Norwich Cathedral’s Norman Cloister Rediscovered is on show in the Cathedral’s Hostry until Saturday 4 February 2023.
The exhibition’s centrepiece is a recreation of part of the previous cloister, by the Cathedral Archaeologist Dr Roland Harris. It features fragments of the original stonework that were discovered in 1900 and 2018 and gives an insight into how the first cloister would have looked.
Dr Harris explained: “The present cloister at Norwich Cathedral is a fortunate survival from the medieval monastery, notable for its great size, Gothic architecture and carved vault bosses. It is the second cloister at the cathedral, however, representing a leisurely replacement of the Norman original, which occupied the same space. Fortunately for us, the rebuilding in 1297-1430 recycled stone from its early 12th-century predecessor.
“Repairs in 1900 revealed a series of Romanesque double-capitals, turned on their sides and reused as plain masonry in the Gothic cloister. Fragments of the cloister arcade arches and a shaft were found during works in 2018, and, together with the capitals, these allow reconstruction of the form of the long-lost Norman cloister.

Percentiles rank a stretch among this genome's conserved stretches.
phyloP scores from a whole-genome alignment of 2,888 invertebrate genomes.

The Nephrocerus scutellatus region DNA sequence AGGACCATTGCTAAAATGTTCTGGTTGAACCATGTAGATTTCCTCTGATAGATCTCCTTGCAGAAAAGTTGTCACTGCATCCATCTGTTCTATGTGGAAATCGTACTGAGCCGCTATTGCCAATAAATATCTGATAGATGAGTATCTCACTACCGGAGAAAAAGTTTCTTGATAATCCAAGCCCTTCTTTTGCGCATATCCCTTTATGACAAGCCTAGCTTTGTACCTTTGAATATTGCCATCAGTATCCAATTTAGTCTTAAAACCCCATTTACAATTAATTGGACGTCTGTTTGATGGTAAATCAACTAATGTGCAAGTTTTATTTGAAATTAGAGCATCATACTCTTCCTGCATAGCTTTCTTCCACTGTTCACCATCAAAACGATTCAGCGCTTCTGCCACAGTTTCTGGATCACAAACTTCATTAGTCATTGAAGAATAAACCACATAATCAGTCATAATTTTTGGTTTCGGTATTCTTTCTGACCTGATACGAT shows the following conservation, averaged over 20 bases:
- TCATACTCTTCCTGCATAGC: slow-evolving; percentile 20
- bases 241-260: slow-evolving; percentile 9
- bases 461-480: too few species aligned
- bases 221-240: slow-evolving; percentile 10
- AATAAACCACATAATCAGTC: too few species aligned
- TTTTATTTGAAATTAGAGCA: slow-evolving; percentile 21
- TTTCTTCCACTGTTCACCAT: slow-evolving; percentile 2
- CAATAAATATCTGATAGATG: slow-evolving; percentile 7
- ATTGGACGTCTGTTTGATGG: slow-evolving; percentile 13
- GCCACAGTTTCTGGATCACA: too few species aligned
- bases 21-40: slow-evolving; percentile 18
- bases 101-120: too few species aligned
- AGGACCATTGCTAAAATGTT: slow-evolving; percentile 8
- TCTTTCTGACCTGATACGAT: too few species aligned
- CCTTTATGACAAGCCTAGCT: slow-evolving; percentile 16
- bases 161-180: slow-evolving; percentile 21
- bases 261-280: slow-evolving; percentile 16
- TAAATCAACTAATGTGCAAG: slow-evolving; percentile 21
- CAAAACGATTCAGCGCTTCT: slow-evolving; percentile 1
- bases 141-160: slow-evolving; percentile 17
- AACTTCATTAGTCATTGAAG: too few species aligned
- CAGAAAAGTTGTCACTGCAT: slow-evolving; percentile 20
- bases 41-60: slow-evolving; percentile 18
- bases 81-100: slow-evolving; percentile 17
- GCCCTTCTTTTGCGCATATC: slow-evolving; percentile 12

“The original Norman cloister had a lean-to roof, supported by a continuous arcade of small arches supported on pairs of shafts.”
Visitors to the Hostry exhibition can now explore a reconstruction of a series of these arches and enjoy close-up views of the some of the original intricately-carved stonework as they would have been viewed by the monks in the 12th century.
Norman cloisters are very rare survivals, with the only one in England that can still be viewed in its original location being the part-surviving infirmary cloister at Canterbury Cathedral.
Norwich Cathedral was originally a Benedictine monastery and both the Norman and current cloister were at the heart of the monastic complex, connecting the church, chapter house, dormitory, refectory and guest-hall (hostry). They were also spaces where the Benedictine monks would read and study, where they would wash their hands before meals, could talk at designated times during their day, and through which they would process during certain services.
Today’s Gothic cloister continues to play a key role in the life of the Cathedral, linking the 900-year-old Cathedral with the modern-day Refectory, Hostry and Library, and inspiring all who wander through its beautiful historic walkways.
Norwich Cathedral’s Norman Cloister Rediscovered is at the Cathedral’s Hostry until Saturday 4 February 2023. The exhibition is open daily from 10am to 4pm (3pm on Sundays). Entry is free.
For more information visit cathedral.org.uk